The usage of the p namespace is a lot like that of the c namespace. In this case, p:streaks-ref="streak" tells spring to wire a property named streaks with the bean that is referenced by the id streak. Now, the property streaks takes a List. If we pass only a single element to that list, the current syntax works and Spring will happily insert the single reference to streak into a List for us and pass that to the setter method. If we want to pass more than one element in a list, however, we have to create the list separately first, and then pass the id of that reference to the p property:

<beans xmlns="http://www.springframework.org/schema/beans"
       xmlns:c="http://www.springframework.org/schema/c"
       xmlns:p="http://www.springframework.org/schema/p"
       xmlns:util="http://www.springframework.org/schema/util"
       xmlns:xsi="http://www.w3.org/2001/XMLSchema-instance"
       xsi:schemaLocation="http://www.springframework.org/schema/beans
       http://www.springframework.org/schema/beans/spring-beans.xsd
       http://www.springframework.org/schema/util
       http://www.springframework.org/schema/util/spring-util.xsd">

    <bean id="startTime" class="java.time.LocalDate" factory-method="now"/>

    <bean id="firstStreak" class="com.relentlesscoding.wirebeans.PositiveStreak" c:_0-ref="startTime"/>
    <bean id="secondStreak" class="com.relentlesscoding.wirebeans.PositiveStreak" c:_0-ref="startTime"/>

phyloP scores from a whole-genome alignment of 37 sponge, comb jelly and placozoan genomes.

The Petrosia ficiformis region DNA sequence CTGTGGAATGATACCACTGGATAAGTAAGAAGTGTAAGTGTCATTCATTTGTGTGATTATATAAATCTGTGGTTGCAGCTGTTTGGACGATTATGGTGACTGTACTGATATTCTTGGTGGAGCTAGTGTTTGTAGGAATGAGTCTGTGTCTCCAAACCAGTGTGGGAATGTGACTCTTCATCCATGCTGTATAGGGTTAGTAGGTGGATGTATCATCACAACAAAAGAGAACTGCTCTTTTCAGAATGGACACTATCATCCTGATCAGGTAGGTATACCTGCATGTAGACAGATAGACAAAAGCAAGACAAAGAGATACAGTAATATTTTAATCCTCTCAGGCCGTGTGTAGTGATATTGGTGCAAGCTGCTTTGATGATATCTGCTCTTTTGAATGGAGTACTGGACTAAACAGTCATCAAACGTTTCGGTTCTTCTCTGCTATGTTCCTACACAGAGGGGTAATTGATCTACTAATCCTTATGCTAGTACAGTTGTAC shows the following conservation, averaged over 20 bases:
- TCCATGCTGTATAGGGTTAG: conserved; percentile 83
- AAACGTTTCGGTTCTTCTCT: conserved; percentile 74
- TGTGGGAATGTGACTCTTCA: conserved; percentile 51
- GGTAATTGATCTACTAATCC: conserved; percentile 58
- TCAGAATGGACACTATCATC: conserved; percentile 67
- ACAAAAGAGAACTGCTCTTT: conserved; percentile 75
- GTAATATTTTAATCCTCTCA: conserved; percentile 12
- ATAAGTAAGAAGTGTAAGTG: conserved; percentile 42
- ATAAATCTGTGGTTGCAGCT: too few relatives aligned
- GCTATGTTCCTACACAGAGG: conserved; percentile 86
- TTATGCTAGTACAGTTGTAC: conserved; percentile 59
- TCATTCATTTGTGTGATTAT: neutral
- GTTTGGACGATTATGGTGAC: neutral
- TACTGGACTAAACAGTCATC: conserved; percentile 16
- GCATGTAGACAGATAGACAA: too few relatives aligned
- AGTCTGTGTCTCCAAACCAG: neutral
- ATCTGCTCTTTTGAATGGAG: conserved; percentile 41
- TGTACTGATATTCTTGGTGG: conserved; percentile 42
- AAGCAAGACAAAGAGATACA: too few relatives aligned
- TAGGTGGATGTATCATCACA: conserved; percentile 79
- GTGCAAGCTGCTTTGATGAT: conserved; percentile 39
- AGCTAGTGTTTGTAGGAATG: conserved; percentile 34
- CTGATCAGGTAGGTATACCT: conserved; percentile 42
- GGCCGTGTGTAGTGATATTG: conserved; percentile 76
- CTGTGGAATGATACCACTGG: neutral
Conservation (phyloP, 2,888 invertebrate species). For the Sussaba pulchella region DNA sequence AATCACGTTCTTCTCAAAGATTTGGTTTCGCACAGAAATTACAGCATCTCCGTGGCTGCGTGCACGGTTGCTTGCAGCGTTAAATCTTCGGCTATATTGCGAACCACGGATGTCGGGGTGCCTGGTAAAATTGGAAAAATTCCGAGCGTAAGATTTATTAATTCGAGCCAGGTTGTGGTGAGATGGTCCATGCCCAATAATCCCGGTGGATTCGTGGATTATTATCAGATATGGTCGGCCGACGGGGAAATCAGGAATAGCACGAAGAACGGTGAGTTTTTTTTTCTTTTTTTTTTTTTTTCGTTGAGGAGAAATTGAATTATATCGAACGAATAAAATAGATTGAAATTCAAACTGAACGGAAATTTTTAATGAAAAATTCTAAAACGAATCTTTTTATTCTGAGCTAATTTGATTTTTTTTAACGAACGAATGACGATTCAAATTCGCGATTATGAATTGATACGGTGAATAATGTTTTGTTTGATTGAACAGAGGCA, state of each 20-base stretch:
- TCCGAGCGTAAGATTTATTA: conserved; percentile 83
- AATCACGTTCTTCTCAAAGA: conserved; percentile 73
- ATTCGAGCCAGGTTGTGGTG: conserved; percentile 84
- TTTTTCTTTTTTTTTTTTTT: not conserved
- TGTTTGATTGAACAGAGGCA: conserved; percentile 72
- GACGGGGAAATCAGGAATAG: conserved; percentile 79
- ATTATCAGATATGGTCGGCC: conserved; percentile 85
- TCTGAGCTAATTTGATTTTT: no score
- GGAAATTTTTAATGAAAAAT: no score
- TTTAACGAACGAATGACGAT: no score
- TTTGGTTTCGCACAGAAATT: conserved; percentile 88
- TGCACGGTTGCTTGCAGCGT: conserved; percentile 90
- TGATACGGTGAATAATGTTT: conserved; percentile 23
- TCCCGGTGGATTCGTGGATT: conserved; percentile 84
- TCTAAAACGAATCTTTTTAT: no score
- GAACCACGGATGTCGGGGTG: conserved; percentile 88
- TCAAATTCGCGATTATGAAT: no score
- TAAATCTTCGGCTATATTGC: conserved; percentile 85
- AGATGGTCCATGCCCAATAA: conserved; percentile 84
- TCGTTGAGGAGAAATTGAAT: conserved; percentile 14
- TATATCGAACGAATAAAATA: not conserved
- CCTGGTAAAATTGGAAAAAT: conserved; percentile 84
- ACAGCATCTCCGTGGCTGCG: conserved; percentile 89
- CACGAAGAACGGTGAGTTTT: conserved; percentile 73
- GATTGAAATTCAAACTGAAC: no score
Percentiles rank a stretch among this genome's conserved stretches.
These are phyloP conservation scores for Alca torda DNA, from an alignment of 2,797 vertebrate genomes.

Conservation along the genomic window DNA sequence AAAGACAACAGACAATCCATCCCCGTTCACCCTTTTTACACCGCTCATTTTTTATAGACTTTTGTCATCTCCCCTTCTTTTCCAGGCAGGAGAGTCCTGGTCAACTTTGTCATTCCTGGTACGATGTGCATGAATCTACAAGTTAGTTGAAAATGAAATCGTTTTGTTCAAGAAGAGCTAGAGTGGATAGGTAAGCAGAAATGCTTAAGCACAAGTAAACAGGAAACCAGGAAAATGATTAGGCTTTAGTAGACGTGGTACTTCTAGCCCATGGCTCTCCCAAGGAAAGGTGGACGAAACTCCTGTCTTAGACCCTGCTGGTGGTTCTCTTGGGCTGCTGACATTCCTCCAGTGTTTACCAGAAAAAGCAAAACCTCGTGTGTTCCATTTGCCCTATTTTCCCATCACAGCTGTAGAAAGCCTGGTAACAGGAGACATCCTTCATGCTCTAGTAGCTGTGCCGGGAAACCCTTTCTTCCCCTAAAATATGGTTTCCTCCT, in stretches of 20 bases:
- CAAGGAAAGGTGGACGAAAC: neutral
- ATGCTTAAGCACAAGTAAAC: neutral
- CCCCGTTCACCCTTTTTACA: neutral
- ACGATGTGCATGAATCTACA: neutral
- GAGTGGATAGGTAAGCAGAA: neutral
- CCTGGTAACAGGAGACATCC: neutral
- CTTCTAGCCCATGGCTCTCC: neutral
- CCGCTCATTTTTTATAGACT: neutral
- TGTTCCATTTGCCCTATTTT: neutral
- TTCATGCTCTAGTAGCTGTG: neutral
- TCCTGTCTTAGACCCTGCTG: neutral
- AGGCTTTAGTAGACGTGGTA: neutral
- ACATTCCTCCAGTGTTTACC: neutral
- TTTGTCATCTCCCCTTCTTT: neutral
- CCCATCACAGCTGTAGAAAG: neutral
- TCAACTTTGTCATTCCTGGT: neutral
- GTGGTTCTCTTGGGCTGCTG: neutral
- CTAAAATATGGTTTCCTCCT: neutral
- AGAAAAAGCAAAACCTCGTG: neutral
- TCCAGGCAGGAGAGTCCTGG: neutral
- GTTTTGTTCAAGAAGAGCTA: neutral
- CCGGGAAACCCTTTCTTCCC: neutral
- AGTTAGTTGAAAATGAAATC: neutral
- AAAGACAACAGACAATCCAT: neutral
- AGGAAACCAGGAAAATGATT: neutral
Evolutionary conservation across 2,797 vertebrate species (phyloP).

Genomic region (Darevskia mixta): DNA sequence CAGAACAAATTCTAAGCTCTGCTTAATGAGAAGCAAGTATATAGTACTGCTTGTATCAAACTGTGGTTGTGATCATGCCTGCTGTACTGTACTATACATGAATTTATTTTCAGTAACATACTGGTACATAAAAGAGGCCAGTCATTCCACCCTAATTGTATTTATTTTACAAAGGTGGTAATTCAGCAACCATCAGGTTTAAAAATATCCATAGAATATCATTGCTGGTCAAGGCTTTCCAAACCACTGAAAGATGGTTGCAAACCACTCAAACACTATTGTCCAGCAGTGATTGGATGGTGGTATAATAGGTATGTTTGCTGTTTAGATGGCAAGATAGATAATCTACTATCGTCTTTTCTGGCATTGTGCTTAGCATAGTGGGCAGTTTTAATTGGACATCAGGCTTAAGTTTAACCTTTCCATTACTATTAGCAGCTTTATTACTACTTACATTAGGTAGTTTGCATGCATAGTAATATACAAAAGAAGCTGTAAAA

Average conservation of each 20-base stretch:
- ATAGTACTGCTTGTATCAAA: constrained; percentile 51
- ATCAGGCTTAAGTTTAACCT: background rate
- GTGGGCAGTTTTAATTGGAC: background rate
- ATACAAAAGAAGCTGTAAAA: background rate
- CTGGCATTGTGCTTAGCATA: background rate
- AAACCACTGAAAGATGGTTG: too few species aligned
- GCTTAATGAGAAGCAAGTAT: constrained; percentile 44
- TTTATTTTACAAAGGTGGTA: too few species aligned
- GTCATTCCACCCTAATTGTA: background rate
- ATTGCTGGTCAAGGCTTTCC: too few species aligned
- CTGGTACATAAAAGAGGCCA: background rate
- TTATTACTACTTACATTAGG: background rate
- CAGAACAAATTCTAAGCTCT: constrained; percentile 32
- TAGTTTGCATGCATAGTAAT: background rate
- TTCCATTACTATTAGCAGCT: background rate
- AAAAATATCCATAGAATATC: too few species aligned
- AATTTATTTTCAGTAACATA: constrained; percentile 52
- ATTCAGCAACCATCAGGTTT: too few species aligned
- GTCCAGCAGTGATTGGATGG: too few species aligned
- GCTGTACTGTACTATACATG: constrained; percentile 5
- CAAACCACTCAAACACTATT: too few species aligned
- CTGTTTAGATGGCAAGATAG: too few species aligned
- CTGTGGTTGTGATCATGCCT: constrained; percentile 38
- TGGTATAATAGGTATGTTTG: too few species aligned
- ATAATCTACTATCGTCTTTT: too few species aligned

<util:list id="myRunningStreak">
        <ref bean="firstStreak"/>
        <ref bean="secondStreak"/>
    </util:list>

    <bean id="running" class="com.relentlesscoding.wirebeans.Running" p:streaks-ref="myRunningStreak"/>
</beans>

We need to add the util namespace and the location of the util schema definition to get this to work. You see that the XML becomes quite verbose the more you try to do with it. The util namespace allows us to create collections of literal values or beans. These collections can then be referenced by their id.

More information:

Taking the App for a Test Ride

package com.relentlesscoding.wirebeans;

import org.junit.Assert;
import org.junit.Test;
import org.junit.runner.RunWith;
import org.springframework.beans.factory.annotation.Autowired;
import org.springframework.test.context.ContextConfiguration;
import org.springframework.test.context.junit4.SpringRunner;

@RunWith(SpringRunner.class)
@ContextConfiguration(locations = "classpath:applicationContext.xml")
public class HabitTest {

    @Autowired
    Habit runningHabit;

    @Test
    public void runningHabitIsNotNull() {
        Assert.assertNotNull(runningHabit);
    }

    @Test
    public void runningHabitHasSingleStreak() {
        Assert.assertEquals(2, runningHabit.getStreaks().size());
    }
}

To run integration tests where the Spring context is available, you need the following dependency:

<dependency>
    <groupId>org.springframework</groupId>
    <artifactId>spring-test</artifactId>
    <version>5.0.5.RELEASE</version>
    <scope>test</scope>
</dependency>

spring-test contains the SpringRunner JUnit runner, and the @ContextConfiguration that will tell Spring where to look for the application context that contains the beans that need to be wired. In this case, we tell it to look at the applicationContext.xml that we put in src/main/resources, so we can reference it by looking at the root of our classpath with the attribute locations = "classpath:applicationContext.xml".